Thursday, November 30, 2006

last chance to see dead people

Body Worlds closes in a few days, so after getting my manuscript finished and emailed i headed for the science museum.

"See more than 200 real human bodies preserved through the process of PLASTINATION, invented by Dr. Gunther von Hagens. Understand your body in a whole new way."

1) it cost too much -- $22.00 -- that's not including Omnitheater.

2) it was so crowded i needed a periscope to see the majority of flat-case displays.

the actual bodies could be seen because they stood on platforms, but the display cases were almost impossible to see. i felt sorry for people in wheelchairs. The rooms were simply too small, so you basically shuffled from one bottleneck to another.

3) i'm not used to rubbing up against so many strangers is such tight quarters.

highlights: fetuses, and horse with rider. i should add that the fetuses were from old collections and hadn't been put through the plastination process. unfortunately plastination makes everything look fake. On a scale of 1 to 10, i would give body worlds a 4. Maybe a 6 if not for the poor layout. should i rate the bathrooms? dirty and no toilet paper in the two we visited.

they're protecting the privacy of the donors and donor's families, but i kept wondering about the personal history. as a writer, i really wanted to know who these peope were. just a paragraph. i even wanted to know about the horse. especially the horse.

Mr. McGuire: I want to say one word to you. Just one word.
Benjamin: Yes, sir.
Mr. McGuire: Are you listening?
Benjamin: Yes, I am.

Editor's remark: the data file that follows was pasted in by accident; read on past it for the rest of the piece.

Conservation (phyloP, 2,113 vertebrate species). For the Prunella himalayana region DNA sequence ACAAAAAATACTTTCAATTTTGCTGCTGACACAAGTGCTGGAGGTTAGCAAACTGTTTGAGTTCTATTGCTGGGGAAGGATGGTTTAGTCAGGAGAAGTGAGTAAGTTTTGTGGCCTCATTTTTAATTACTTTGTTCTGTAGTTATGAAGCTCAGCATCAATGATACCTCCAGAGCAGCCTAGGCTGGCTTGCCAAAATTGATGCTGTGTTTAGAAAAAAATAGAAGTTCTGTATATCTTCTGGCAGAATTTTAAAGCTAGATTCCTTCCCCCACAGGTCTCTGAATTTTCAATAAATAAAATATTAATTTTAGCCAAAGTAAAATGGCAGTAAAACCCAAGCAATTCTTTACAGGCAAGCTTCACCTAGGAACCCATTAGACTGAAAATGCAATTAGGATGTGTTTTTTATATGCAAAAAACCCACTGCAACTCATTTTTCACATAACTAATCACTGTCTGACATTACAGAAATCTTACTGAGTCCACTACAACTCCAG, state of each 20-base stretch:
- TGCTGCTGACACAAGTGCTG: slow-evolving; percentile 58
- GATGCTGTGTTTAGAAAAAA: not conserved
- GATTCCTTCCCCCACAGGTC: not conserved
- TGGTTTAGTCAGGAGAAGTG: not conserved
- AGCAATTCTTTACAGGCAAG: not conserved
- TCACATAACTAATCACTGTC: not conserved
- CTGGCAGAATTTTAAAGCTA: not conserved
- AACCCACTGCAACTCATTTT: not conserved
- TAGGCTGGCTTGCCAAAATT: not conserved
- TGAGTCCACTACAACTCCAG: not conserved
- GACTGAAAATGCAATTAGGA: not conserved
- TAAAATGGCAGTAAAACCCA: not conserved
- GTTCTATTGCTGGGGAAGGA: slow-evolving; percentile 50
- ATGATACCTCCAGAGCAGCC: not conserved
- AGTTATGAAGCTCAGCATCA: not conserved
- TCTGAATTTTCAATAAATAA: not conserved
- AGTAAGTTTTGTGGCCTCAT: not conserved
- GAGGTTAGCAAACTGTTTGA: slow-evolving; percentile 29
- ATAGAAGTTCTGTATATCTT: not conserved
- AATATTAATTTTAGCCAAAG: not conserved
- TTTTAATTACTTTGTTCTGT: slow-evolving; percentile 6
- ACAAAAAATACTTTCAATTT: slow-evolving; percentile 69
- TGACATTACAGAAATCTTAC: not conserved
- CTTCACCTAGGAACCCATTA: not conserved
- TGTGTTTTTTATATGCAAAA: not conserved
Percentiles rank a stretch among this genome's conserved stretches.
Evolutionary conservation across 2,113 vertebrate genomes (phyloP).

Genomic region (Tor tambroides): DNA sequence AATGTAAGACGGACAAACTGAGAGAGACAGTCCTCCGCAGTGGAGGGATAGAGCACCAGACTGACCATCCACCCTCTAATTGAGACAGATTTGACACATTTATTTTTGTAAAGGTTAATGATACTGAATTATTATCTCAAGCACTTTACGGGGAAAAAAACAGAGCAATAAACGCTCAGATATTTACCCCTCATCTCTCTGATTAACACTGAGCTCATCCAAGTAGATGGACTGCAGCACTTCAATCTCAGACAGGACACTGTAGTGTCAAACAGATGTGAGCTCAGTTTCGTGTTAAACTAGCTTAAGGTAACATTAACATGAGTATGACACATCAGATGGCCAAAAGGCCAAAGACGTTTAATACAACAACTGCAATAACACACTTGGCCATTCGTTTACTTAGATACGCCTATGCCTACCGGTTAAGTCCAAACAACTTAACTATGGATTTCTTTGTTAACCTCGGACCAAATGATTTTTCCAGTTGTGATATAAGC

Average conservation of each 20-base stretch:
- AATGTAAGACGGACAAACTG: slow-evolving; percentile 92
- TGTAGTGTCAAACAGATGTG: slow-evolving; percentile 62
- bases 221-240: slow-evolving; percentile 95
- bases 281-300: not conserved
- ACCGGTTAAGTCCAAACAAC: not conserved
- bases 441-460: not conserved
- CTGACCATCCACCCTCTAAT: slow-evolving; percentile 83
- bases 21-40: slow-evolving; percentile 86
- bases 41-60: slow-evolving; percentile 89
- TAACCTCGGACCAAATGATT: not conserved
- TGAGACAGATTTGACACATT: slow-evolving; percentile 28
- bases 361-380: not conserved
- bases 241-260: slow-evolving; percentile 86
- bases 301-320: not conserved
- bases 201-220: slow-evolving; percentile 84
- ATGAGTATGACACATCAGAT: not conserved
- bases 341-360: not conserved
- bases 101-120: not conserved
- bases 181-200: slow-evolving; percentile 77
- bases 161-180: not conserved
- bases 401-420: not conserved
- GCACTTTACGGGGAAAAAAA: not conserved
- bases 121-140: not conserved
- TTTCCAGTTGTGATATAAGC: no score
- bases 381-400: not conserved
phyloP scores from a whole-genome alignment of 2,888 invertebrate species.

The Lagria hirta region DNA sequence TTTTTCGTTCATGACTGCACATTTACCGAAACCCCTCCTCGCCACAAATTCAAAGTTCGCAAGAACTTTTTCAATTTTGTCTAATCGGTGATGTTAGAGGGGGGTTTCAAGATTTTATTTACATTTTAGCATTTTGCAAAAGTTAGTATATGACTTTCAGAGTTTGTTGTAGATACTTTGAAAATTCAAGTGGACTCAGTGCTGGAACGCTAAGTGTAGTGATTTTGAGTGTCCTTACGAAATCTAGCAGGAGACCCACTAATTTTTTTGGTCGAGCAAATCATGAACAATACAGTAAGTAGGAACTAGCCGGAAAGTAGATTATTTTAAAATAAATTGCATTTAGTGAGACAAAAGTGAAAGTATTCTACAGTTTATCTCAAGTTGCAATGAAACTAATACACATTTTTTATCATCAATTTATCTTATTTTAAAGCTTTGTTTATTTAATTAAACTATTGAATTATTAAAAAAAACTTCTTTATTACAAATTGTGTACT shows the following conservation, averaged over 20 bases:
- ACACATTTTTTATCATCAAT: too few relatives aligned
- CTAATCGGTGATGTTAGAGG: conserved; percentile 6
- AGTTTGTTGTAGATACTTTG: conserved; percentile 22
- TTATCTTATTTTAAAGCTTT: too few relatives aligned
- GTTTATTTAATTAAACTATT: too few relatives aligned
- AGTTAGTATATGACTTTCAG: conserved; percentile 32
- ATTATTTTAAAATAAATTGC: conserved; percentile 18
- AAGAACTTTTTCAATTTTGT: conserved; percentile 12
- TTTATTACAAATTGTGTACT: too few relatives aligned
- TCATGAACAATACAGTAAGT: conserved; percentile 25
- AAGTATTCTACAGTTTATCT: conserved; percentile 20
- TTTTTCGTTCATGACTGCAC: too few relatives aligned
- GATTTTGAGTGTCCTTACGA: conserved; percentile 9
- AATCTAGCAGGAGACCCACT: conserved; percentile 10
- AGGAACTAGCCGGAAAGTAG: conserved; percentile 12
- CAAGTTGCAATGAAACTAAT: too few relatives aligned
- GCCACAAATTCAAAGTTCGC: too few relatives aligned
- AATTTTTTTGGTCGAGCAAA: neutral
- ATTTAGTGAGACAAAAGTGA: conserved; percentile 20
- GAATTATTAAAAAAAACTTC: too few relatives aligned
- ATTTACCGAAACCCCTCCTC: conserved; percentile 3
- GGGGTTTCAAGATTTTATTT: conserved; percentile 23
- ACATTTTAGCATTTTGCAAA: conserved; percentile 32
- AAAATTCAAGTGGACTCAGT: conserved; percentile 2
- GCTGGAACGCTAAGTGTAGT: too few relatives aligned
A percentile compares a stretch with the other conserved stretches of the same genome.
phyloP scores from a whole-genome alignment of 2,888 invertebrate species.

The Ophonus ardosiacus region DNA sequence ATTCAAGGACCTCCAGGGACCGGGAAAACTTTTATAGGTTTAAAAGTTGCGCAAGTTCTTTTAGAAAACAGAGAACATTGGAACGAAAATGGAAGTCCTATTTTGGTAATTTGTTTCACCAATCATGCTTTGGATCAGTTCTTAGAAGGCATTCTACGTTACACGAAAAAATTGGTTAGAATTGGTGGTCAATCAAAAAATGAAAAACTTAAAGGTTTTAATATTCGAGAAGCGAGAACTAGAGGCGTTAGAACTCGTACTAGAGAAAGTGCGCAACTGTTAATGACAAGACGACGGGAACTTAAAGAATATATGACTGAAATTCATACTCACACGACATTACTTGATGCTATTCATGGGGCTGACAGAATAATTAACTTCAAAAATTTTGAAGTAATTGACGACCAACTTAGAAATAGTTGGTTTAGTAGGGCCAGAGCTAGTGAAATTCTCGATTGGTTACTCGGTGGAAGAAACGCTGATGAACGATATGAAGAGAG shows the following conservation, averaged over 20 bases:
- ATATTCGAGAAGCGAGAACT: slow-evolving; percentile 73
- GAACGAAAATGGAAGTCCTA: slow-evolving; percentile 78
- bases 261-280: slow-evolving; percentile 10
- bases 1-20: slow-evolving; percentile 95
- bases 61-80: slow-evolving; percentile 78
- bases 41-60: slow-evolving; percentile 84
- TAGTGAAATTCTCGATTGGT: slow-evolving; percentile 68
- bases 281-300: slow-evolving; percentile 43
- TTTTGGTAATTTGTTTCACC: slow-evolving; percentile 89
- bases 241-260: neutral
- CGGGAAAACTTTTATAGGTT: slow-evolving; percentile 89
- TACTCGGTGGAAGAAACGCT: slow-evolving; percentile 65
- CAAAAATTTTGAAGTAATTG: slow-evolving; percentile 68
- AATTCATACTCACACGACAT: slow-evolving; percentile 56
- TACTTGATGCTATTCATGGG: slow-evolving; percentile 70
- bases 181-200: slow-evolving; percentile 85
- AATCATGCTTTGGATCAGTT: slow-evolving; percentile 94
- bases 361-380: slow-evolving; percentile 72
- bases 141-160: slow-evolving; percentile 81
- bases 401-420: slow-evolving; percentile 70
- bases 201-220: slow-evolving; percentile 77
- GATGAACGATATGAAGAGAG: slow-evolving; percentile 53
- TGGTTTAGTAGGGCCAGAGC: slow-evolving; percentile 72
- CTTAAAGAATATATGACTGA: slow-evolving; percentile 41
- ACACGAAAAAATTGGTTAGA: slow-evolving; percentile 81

Mr. McGuire: Plastics.

The Graduate


Anonymous said...

Did your display have the "family" (father, mother, & child) who were reduced to nothing but blood vessels and capillaries? I thought one was amazing.

Yeah, Philadelphia was crowded too. By the end of the exhibit, however, it opened up.

anne frasier said...

oh, yeah!! and also some animals. didn't see the rabbit, but a duck and something else that i can't recall. also just a human head. those were beautiful and amazing. i think kids would LOVE body worlds. anybody from about 7 - 17. it was kind of the disney world version of a body.

Dee said...

My kids have been trying to figure out how to dispose of me when I "achieve room temperature" (a Jim White phrase). The subject came up again over the recent holiday week-end. I told them I will try to expire as near the curb as possible and as close to trash pick-up day as I can manage. Hmmmm...wonder if "Body World" needs any new donations?

anne frasier said...

dee, LOL!!!!

as far as donations -- yes. as you're leaving the exhibit there's a place where you can sign up to donate your body. if i'd known you were in the market for plastination i would have picked up a form for you!

Dee said...

thanks, Anne. I always knew you were a good friend! I'll let the kids know, just in case I happen to expire at an untimely time!!

anne frasier said...

this might just call for a telephone tree.

Michele said...

There was a horse? We went in August and there was no horse. That would have been keen to see.

I liked the brains, of course. And was more fascinated by the actual process of plastination than the bodies. But it was very crowded. They should have let about half the people through at a time.

Cool to have seen though!

anne frasier said...

no horse in august? that explains why nobody mentioned seeing the horse.

you would like the brains. haha!

i agree that the process of plastination is amazing. but as far as looking at the bodies -- i found the mummy in another area of the museum more fascinating. maybe i'm just looking for the creepy factor. :D